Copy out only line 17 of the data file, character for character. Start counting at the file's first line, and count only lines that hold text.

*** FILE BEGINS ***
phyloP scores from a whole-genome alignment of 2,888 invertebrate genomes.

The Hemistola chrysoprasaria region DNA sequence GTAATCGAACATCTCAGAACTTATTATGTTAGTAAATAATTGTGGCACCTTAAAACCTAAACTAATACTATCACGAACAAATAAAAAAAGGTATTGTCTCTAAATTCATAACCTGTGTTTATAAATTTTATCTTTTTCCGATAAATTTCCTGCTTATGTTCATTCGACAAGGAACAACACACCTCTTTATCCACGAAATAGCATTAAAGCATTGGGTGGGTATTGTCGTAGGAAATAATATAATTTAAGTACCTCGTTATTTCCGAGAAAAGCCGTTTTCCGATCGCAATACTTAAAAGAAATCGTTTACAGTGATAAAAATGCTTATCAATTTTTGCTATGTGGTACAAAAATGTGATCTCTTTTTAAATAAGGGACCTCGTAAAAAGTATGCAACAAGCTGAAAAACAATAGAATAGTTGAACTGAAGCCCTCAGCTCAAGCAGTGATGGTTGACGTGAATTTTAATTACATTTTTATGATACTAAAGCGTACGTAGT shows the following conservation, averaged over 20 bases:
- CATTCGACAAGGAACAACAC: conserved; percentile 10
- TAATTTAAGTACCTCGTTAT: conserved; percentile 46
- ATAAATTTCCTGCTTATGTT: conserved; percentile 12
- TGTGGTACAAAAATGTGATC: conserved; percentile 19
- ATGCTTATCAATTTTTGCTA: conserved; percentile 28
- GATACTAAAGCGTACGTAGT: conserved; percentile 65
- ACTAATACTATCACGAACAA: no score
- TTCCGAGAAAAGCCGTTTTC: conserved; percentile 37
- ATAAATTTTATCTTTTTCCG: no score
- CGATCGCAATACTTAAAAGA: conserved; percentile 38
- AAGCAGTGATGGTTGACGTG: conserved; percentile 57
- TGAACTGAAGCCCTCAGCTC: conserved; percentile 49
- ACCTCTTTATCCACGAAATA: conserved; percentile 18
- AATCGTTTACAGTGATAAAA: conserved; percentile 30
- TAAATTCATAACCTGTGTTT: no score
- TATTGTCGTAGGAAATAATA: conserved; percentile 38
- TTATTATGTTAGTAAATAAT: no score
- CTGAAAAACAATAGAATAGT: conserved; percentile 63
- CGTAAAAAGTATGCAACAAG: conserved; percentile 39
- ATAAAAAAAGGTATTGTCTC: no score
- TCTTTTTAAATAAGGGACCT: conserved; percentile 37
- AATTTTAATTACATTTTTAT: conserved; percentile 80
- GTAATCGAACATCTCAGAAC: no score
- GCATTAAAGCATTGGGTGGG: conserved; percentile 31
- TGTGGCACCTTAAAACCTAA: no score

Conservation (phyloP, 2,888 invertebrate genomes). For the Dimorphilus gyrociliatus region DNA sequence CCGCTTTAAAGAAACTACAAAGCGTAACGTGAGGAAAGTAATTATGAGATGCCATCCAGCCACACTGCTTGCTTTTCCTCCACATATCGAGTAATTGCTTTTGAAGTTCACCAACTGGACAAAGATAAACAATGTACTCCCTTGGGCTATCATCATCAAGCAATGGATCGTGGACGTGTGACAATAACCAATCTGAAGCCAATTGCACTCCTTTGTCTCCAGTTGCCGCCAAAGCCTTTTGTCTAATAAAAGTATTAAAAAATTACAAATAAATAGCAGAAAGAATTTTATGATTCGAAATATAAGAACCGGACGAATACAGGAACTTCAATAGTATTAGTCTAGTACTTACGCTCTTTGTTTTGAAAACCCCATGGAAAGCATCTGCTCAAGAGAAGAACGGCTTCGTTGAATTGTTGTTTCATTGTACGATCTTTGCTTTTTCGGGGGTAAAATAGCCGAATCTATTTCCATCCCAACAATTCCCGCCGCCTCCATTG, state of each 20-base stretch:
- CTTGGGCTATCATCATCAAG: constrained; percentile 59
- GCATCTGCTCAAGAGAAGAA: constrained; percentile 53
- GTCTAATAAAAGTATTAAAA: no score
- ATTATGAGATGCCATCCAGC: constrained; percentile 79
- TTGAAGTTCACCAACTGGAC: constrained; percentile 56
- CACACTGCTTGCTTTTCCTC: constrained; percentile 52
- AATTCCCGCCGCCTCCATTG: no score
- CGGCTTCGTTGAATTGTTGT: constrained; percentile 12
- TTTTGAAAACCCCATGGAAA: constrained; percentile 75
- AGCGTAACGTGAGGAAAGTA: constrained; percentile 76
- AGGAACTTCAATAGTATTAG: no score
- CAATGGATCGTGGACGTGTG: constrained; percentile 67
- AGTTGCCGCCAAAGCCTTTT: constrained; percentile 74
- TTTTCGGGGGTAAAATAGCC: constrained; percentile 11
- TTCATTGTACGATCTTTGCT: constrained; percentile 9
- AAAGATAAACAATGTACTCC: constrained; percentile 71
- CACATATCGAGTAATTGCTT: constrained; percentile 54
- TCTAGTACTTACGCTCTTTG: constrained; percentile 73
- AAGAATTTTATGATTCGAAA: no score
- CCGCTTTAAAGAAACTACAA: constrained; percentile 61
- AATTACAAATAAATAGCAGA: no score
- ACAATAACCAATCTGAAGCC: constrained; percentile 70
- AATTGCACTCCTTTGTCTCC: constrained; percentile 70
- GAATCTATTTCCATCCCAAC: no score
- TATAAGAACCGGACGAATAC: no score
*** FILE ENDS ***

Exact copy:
- TAAATTCATAACCTGTGTTT: no score